How to secure microservice applications with role-based access control? (4/7)

April 17, 2023

Foto Source: Nataliya Vaitkevich (www.

Option: JWT

In the previous blog part (part 3) we have used  BasicAuthentication for transferring credentials which are then enforced in the requested service. This approach has several disadvantages. First and foremost, each service has access to user credentials. Thus, if one service is hacked, all services are impacted.

For this reason, we introduce in this blog (part 4) a new concept called a JsonWebToken (JWT).

In Part 1, we’ve provided the context for the whole blog series. We recommend you read it first because otherwise, you miss out on the context.

You find below an overview of the content of these blog series. Just click on the link to jump directly to the respective blog part:

Blog PartImplementation OptionDescription
(2/7)HTTP Query ParamThis is the most basic module where the “role” is transferred as a HTTP Query Parameter. The server validates the role programmatically.
(3/7)Basic AuthenticationA user agent uses Basic Authentication to transfer credentials.
This blog
A JSON Web Token (JWT) codifies claims that are granted and can be objectively validated by the receiver.
OpenID and Keycloak

For further standardization, OpenID Connect is used as an identity layer. Keycloak acts as an intermediary to issue a JWT token.
Proxied API Gateway (3Scale)ServiceB uses a proxied gateway (3Scale) which is responsible for enforcing RBAC. This is useful for legacy applications that can’t be enabled for OIDC.
Service Mesh

All services are managed by a Service Mesh. The JWT is created outside and enforced by the Service Mesh.

What do we want to achieve in this blog part?

In this blog (part 4) we are going to introduce JSON Web Token to further improve on the security and ease-of-use for application developers. See below an architectural overview of the implementation that we want to establish.

What is a JSON Web Token?

JSON Web Token is an open industry standard (RFC 7519) used to share information between two or more entities. The token so-to-say codiefies all the associated rights (“claims”) which allows fine-granular access management. Moreover, as the JWT is signed by the producer, it generates explicit trust between the producing service, the bearer and the requested service.

We will use this token to embed the information about the role of the user and also (optionally) which service can be accessed with the token.


We are using the following tools:

Code Base:

You can either:

  • continue from the previous blog and:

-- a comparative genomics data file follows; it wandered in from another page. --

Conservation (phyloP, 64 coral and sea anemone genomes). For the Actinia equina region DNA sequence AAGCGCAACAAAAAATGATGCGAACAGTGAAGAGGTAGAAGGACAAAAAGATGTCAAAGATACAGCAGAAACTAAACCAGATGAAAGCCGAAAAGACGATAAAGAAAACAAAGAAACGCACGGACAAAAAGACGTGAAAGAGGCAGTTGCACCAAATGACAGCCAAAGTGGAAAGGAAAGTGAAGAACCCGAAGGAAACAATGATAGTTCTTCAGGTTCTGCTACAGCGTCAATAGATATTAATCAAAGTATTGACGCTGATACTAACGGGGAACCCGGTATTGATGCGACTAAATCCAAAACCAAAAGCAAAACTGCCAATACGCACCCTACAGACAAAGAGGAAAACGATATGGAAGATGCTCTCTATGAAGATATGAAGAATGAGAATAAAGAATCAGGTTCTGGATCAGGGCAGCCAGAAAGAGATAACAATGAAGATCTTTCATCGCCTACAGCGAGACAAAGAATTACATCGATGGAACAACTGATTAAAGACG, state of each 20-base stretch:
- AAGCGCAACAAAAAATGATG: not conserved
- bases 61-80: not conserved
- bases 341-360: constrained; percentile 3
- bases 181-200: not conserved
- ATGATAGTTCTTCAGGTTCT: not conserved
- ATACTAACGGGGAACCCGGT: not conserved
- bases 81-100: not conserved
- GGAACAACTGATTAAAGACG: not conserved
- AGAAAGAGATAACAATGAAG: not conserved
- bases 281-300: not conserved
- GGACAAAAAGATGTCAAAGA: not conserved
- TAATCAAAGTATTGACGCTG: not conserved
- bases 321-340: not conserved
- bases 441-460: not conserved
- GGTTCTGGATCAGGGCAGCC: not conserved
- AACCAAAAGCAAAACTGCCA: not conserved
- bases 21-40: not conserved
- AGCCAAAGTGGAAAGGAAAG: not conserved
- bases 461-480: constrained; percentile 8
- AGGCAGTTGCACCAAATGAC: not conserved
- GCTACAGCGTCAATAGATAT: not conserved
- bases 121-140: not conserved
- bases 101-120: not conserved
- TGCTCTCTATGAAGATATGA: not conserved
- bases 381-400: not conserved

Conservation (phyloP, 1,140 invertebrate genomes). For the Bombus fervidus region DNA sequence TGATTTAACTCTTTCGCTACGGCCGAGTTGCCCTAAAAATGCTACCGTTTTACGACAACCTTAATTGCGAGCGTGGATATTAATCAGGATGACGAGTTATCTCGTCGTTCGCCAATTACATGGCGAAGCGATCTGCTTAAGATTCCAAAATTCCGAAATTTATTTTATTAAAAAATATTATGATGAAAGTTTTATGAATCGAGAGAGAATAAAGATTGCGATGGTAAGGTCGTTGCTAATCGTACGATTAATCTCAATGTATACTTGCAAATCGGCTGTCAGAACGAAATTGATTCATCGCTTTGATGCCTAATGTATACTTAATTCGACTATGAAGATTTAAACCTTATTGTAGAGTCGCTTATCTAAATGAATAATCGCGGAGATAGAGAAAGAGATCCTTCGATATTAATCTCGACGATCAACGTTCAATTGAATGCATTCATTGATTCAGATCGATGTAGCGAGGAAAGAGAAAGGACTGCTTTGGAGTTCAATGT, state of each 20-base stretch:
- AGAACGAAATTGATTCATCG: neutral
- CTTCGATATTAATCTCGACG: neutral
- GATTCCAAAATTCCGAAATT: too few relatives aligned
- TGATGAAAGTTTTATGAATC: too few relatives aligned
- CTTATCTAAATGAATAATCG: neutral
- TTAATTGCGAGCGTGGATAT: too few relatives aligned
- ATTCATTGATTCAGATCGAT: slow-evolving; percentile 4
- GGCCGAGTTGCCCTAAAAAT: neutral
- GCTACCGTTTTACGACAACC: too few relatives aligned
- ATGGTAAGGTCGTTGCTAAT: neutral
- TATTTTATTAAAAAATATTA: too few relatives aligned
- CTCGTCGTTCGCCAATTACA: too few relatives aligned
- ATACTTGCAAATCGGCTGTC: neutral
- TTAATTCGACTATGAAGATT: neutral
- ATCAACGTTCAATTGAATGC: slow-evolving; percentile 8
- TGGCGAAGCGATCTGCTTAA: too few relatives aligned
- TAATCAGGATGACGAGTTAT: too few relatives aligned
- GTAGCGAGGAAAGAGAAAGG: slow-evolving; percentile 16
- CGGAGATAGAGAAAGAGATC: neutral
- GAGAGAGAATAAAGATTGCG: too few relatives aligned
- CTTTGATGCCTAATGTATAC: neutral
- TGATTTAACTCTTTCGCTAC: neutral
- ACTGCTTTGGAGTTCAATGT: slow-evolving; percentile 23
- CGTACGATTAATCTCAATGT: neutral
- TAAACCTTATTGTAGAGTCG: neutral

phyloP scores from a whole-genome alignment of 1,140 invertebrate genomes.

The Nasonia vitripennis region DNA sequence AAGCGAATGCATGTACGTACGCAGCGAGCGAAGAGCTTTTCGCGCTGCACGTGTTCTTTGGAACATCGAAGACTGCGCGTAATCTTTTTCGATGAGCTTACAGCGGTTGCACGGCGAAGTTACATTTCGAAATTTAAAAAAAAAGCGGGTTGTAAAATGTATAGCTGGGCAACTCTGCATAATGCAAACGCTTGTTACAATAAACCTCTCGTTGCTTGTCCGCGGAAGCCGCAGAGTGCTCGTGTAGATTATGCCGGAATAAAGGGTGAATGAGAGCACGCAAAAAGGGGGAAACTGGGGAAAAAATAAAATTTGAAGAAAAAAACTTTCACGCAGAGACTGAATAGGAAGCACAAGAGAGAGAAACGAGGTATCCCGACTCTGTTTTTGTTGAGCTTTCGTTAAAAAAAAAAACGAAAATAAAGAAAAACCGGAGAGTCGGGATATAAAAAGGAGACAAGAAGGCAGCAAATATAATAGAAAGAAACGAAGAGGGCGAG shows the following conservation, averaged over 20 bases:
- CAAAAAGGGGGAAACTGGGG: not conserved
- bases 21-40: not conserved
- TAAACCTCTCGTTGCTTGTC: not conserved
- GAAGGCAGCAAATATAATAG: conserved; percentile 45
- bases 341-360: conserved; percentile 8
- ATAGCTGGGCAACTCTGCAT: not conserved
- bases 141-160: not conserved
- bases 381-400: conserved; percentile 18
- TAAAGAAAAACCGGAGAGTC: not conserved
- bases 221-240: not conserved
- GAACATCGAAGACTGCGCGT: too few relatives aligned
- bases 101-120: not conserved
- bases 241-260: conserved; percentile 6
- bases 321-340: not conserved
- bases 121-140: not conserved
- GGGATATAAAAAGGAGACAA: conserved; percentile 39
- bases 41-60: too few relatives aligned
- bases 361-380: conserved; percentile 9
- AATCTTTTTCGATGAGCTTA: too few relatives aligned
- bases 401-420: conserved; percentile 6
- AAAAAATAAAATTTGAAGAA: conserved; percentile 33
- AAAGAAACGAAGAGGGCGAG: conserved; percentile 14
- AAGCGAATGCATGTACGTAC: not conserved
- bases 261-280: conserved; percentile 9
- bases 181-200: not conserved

• delete all extensions that are related to BasicAuthentication, e.g. “quarkus-elytron-security-properties-file” or “quarkus-security-jpa”
    • delete the corresponding entries in the file:


  • or clone the code base from here to have a clean start


We will explain step-by-step how you can achieve multi-service RBAC with JWT. If you are only interested in the end result, you can clone this from git here.

Token Generation

  1. First, we need to add a quarkus extension (quarkus-smallrye-jwt) to both services. This is required for generation and validation of the JWT.
    • Add the following stanza to the pom-file:


    • or execute the command:

      mvn quarkus:add-extension -Dextensions=smallrye-jwt

  2. Now, we need to generate a JWT token. Again, Quarkus is very convenient to use for this task as it provides extensions to accomplish this task. But first, we need to have a key-pair (private/public) that we will use to sign the token.

    The easiest way to generate this key-pair is to use the openssl utility which will generate a public and private key file.

    openssl genrsa -out rsaPrivateKey.pem 2048 &&
    openssl rsa -pubout -in rsaPrivateKey.pem -out publicKey.pem &&
    openssl pkcs8 -topk8 -nocrypt -inform pem -in rsaPrivateKey.pem -outform pem -out privateKey.pem

  3. Place the privateKey.pem and publicKey.pem in the resources folder of the ServiceA project.

  4. Now, add a Java class that will generate the token programmatically. (Remark: You could also use a JWT generator like This class is only needed for token generation and not for actual communication flow.
package org.acme;

import java.util.Arrays;
import java.util.HashSet;

import org.eclipse.microprofile.jwt.Claims;


public class GenerateToken {
     * Generate JWT token
    public static void main(String[] args) {
        String token =
             .upn("[email protected]") 
             .groups(new HashSet<>(Arrays.asList("users", "admins"))) 
             .claim(, "2001-07-13")
}Code language: JavaScript (javascript)

As you can see the JWT token will be created with some properties:

  • UserPrincipalName (“upn”): This is the user for which the token is generated

  • Groups: These are the groups that the user belongs to. (Please note that we will use groups in our example as a synonym for roles.)

  • Birthdate: This is just an example “claim” that is added to further describe the user. In fact you could add any kind of attributes to the JWT that could be then used by receivers of the JWT.